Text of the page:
Allied Intervention in Libya: the Best ZP

José Ignacio Torreblanca. Professor. IE School of Arts & Humanities

12 May 2011

José Luís Rodríguez Zapatero’s decision to support the intervention in Libya has showed that he is capable of assuming responsibilities, even if it means losing votes.

All presidents have something of a Churchill in them, someone who is not at all worried about losing elections, as long as it is for a good cause, of course. But all politicians also have something of a Merkel in them, someone who only takes a decision after they have had a good look at the election calendar. Just when Merkel was telling off all the big spenders, pointing the finger at those who weren´t doing their bit and asking for sacrifices left, right and centre, the Libyan crisis appeared. Faced with a UN resolution as clear and specific as that of 1973, the protestant minister´s daughter, who grew up in the GDR with the fear of the Stasi hanging over the silence of her relatives, friends and colleagues, mumbled a few clumsy excuses and, forced by regional elections, abstained from supporting the intervention in Libya. Merkel has split NATO and the EU in two, beyond and with more devastating consequences than the European divide on the war in Iraq. By abstaining with China, Russia, Brazil and India, Germany has joined the group of emerging powers that only believe in the right to export and refuse to assume responsibilities.

With regional and municipal elections just around the corner, succession on the table, Portugal, Greece and Ireland walking the tightrope, and a crucial pact for the euro on the horizon, the repertoire given by Gaspar Llamazares in the Spanish parliament offered Zapatero a menu with dozens of excuses for not getting involved and not dirtying his hands or conscience by supporting the resolution on Libya. When taking the decision not to intervene, all the precedents, double standards and incoherence of the international community, of which there are hundreds, which are both very precise and very shocking, would have made it possible for him to stay on the byline. And now that the intervention is underway, all the ifs and buts, unknown quantities and uncertainties that have been part of life since then will enable those who always wanted to stay on the byline to say "I told you so".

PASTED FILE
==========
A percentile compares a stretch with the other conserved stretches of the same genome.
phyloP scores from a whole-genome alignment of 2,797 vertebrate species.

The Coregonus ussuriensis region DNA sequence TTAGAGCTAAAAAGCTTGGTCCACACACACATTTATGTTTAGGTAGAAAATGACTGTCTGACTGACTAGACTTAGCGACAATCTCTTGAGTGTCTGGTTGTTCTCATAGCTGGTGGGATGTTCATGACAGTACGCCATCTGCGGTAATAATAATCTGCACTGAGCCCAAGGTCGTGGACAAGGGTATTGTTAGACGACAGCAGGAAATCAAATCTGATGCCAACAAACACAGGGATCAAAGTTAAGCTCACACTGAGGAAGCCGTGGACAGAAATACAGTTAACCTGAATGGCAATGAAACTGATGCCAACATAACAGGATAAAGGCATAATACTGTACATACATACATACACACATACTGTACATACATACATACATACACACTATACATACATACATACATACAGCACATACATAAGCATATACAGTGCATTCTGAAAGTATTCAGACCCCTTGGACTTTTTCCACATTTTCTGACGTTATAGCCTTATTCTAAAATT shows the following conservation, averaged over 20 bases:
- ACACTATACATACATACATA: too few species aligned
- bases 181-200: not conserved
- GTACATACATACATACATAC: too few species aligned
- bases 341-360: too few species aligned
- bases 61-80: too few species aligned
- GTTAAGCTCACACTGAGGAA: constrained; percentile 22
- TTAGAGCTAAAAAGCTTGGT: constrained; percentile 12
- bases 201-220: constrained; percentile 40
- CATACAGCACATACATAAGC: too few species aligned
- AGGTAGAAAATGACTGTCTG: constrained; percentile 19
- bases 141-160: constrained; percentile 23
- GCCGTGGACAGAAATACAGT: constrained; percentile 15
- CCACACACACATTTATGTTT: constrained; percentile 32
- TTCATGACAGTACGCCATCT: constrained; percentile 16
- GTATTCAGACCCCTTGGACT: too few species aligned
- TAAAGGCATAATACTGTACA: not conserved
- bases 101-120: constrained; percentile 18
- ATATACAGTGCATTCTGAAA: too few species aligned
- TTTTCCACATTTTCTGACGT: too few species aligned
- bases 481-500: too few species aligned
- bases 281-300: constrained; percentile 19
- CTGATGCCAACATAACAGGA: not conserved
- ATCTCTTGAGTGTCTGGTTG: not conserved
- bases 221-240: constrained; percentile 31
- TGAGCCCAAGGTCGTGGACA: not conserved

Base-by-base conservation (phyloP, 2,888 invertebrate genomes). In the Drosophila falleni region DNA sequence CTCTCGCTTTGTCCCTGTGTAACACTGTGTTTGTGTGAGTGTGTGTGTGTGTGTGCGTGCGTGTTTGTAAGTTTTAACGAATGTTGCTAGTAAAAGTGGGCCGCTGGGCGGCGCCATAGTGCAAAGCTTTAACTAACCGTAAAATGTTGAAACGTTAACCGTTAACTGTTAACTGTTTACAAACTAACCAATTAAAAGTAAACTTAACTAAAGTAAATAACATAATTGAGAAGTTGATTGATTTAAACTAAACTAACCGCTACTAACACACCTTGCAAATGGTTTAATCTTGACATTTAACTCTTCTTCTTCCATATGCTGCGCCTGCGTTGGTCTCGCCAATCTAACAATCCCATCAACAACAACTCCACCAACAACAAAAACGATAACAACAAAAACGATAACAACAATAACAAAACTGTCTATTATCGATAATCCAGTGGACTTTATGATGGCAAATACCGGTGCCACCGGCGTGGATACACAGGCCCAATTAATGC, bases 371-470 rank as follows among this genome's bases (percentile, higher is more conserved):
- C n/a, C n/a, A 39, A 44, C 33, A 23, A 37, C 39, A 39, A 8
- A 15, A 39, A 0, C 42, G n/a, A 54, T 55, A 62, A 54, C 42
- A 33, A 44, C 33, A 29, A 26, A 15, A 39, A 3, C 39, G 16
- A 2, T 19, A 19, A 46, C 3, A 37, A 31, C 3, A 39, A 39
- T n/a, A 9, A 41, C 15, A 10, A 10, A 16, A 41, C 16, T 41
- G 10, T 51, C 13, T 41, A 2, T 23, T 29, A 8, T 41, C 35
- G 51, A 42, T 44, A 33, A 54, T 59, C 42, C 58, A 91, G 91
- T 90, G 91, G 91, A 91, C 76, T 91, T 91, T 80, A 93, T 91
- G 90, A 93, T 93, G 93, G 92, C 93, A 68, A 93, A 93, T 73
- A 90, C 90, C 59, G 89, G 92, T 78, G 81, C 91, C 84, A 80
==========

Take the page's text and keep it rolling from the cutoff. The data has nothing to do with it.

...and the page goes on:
All those uncertainties stem from the huge row affecting Obama because he involved the USA in a third war which is now costing around 100 million dollars a day. After seven years of the war in Iraq and 10 years in Afghanistan, with the cost of one and a half billion dollars (yes, 1.5 trillion), believing that the United States has some kind of hidden agenda in Libya shows the need for persecution complex therapy. Indeed, if the interest in Libya were the oil, all they would have had to do was potter along for another 72 hours until the fall of Benghazi and then start up relations with Gaddafi again.

The truth is that we do not know how the military operation will end: Gaddafi could fall in days or survive for months amidst the chaos he has generated; the rebels could win but be incapable of setting up anything remotely similar to a stable democracy and they could even end up killing each other in a new civil war. And the coalition could be dissolved and become the victim of its own divisions, uncertainty with regard to the objectives and the failure of its operations. All those consequences and their costs will have to be assumed by those who started the intervention because they will have no choice, but they will not be responsible for them.

The only party responsible for all that will be Gaddafi. The only thing ZP will be responsible for will be having prevented Gaddafi from attacking Benghazi and massacring the population, as promised by Gaddafi on many occasions. It is easy to see that Zapatero understood perfectly well that, although he was not responsible for the war in Iraq or the United States´ double standards on Israel, or the inoperative state of the United Nations in dozens of conflicts, he would indeed be responsible for not having done anything to prevent Benghazi from falling into Gaddafi´s hands.

Because although the world would have preferred sanctions and blockades instead of intervention, it was impossible to ignore the fact that the sanctions, put in place in the resolution of 1970, had already failed to stop Gaddafi. To paraphrase Cercas, the only thing that matters, therefore, is the anatomy of that instant when the debate ends and you have to decide how you want to use the authority you have been given, in other words, exactly what you want to assume responsibility for and what you want to ignore. I state my case: ZP at his best.

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